Anthology type science fiction program with a different cast each week. Tending toward the hard science, space travel, time travel, and human evolution it tries to examine in each show some... See full summary »
Produced at the same time as the more well-known Twilight Zone, this series fed the nation's growing interest in paranormal suspense in a different way. Rather than creating fictional ... See full summary »
Will J. White
Within the course of one hour 5 stories are shown. None of these stories have any logical explanation, and some of them actually occurred. You are left to decide which of these stories, if ... See full summary »
Convicted criminal James Corry has been place in a very peculiar form of solitary confinement - he's alone on an asteroid 9 million miles from Earth. He's been there four and a half years now and is looking forward to the return of the supply ship and the goods it may have for him. When it arrives, Captain Allenby has something of a surprise for him: a female robot companion by the name of Alicia. She is human-like in every way but Corry can't but see her as a machine. He comes around however but they won't live happily ever after. Written by
This episode takes place from 2046 to 2047. See more »
After Captain Allenby shoots the robot the legs of the robot lie in a certain position. That position changes the next time we see the robot's legs. See more »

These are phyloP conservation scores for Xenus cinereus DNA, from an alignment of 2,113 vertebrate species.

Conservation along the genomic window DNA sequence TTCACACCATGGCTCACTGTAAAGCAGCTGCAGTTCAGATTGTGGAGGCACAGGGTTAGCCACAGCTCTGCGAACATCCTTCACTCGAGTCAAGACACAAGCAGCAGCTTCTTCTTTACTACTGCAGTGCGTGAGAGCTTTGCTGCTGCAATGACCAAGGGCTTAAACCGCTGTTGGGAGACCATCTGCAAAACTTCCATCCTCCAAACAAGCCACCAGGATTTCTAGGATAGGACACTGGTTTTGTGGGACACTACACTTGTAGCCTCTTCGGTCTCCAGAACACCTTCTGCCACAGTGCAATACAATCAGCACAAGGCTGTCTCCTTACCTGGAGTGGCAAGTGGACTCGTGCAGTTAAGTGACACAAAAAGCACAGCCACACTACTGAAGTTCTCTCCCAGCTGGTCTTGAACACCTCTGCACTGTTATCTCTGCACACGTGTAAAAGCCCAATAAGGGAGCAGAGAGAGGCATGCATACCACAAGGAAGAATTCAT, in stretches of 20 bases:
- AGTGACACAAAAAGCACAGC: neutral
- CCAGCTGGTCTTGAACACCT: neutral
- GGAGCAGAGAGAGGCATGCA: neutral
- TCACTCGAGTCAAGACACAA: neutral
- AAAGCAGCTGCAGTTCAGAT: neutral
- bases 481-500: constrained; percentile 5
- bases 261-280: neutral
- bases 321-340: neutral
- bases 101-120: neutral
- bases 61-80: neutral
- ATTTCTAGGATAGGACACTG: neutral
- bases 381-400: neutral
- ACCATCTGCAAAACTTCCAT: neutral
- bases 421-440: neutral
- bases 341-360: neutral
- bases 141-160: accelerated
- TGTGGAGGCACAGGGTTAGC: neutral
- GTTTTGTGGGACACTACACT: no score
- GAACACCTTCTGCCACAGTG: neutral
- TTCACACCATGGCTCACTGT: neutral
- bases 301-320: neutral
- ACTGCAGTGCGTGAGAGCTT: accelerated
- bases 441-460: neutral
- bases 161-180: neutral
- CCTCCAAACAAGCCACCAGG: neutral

Witness if you will, a dungeon, made out of mountains, salt flats, and sand that stretch to infinity. The dungeon has an inmate: James A. Corry. And this is his residence: a metal shack. An old touring car that squats in the sun and goes nowhere - for there is nowhere to go. For the record, let it be known that James A. Corry is a convicted criminal placed in solitary confinement. Confinement in this case stretches as far as the eye can see, because this particular dungeon is...
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The Lonely is another hugely entertaining episode of The Twilight Zone, one that ponders whether, in the right circumstances, it is possible for a human being to develop feelings towards a machine. Jack Warden plays convict James A. Corry, who is serving time on an otherwise deserted asteroid when he is given a female robot named Alicia (Jean Marsh) for companionship. A year later, Jack is granted a pardon and told that he can return to Earth but, with a 15lb personal cargo limit, is horrified when told that Alicia must remain behind...
A particularly thoughtful episode that explores the complex nature of the human psyche, our fear of loneliness and ability to allow emotions to rule over logic, this romantic tragedy is perfect in all but one way: when Corry is first confronted by Alicia, a robot woman virtually indistinguishable from the real thing, he reacts with disgust, whereas I imagine that most men who have been alone for four years would have no such qualms, and would waste no time in finding out just how anatomically correct their new companion is.
Or maybe that's just me....
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